Day 77/78: The Myth of Me

Louis Hyman wrote an op-ed against saving America’s Main Street. Walmart is more efficient. Their low prices just by virtue of bulk buying power. He not only ignores their lower wages and reliance on part time to avoid benefits. His future is either as a remote receptionist probably part time working at minimum wage for a metropolitan office or hustling crafts online. A job is a job but neither is a secure future. The advantage of a remote receptionist is the business can avoid the salary requirements of a city resident while maintainig an office in the right address. The second is the digital hustle. I think more people digital hustle the digital hustle than any other good. Either way, they still serve the same urban elite masters.
The notion of replacing modern manufacturing with the virtual bazaar has become a new Horatio Algers myth. That everyone’s merit will shine a beacon of success if they spend enough time on the internet. Society has long assumed talent is cream but skill or even being skilled at promoting one’s skill is no guarantee. A lottery at best, putting all your eggs into the whims of the internet is dangerous. Hyman’s woods craftsmen would better talking to the shop owners of main street Echo Park and Bushwick who could showcase his wares to the well off audience, he would be stalking online. We’ve all been hawked snake oil from those on the other side of the rainbow. Does that mean that one shouldn’t try or internet infrastructure expanded? No, it means there are no small fixes for the end of an economic age. 
Hyman’s solution flaw like most progressive solutions is based on people other than the author making changes as the author has achieved cultural nirvana. I don’t think he understands main street as the average citizen does only has it is seen in liberal straw man scenarios. “It’s locally owned shops selling products to hardworking townspeople. It’s neighbors with dependable blue-collar jobs in auto plants and coal mines. It’s a feeling of community and of having control over your life.” The last sentence is true but the rest is disconnected. Would you rather enrich a spoiled heir or help your underwater neighbor? That’s the real choice between chain and local. Would you rather wealth stay in the region or go to tax breaks for out of state and increasingly country movie stars? How many years can you be told it will trickle down before you don’t believe?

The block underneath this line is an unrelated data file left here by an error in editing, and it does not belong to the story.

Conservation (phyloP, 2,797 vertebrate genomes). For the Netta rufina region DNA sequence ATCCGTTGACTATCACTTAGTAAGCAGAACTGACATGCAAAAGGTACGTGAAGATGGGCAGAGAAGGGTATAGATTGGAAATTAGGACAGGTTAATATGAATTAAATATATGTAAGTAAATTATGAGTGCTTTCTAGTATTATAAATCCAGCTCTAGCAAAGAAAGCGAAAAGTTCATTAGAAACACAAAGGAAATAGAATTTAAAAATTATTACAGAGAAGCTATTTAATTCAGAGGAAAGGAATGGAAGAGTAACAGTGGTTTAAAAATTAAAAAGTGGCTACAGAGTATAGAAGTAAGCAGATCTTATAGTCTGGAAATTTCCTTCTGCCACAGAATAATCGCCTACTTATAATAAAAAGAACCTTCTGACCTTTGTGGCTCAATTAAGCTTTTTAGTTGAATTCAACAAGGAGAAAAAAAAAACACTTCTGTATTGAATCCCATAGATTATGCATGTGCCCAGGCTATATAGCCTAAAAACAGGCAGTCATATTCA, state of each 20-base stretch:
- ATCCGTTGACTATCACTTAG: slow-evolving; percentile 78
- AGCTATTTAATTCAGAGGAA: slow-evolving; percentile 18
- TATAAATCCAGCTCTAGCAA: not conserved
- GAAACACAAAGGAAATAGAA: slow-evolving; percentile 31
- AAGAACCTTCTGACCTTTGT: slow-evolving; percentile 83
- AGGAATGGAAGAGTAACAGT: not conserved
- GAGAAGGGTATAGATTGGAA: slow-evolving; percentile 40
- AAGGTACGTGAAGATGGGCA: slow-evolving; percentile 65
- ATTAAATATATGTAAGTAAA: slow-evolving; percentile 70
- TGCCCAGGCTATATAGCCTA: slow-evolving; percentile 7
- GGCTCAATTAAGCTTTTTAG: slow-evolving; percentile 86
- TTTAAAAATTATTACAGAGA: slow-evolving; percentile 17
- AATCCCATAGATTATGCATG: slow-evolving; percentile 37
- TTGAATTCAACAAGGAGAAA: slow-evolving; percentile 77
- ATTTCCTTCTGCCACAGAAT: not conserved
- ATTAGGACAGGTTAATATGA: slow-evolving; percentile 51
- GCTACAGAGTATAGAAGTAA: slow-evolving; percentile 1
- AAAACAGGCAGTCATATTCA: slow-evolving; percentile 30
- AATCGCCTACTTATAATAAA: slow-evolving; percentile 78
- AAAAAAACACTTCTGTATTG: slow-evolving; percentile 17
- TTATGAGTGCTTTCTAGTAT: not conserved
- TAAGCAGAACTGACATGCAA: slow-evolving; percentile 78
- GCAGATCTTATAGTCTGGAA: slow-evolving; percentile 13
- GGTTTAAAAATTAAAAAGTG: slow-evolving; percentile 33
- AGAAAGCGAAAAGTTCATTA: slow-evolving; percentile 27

Main street isn’t just about shops. It is about having safe public spaces to congregate. A place a child can meet with friends without fear of being offered drugs or harmed into silence over witnessing crime. It is a place children want to return to after college and a way to stem brain drain. It isn’t trying to make Celebration, USA in every town or bringing back the 50’s. 
My great grandmother had to drown her cat as a child because of the depression. Her son had a dog that died of old age and his daughter paid 10k to save her dog from cancer. I’m pet free to avoid the fate of door #1. The contract of the New Deal is broken and Americans want to re-negotiate. 80 years ago, we were given economic freedom. Defending the system that stole it will only further our slide back to serfdom. We need futures not dependent on the fads of the wealthy. Coal might be dead but America isn’t.
-E.C. Fiori

Author: paveamerica

Two Americans take the only radical position left in the country: centrists.

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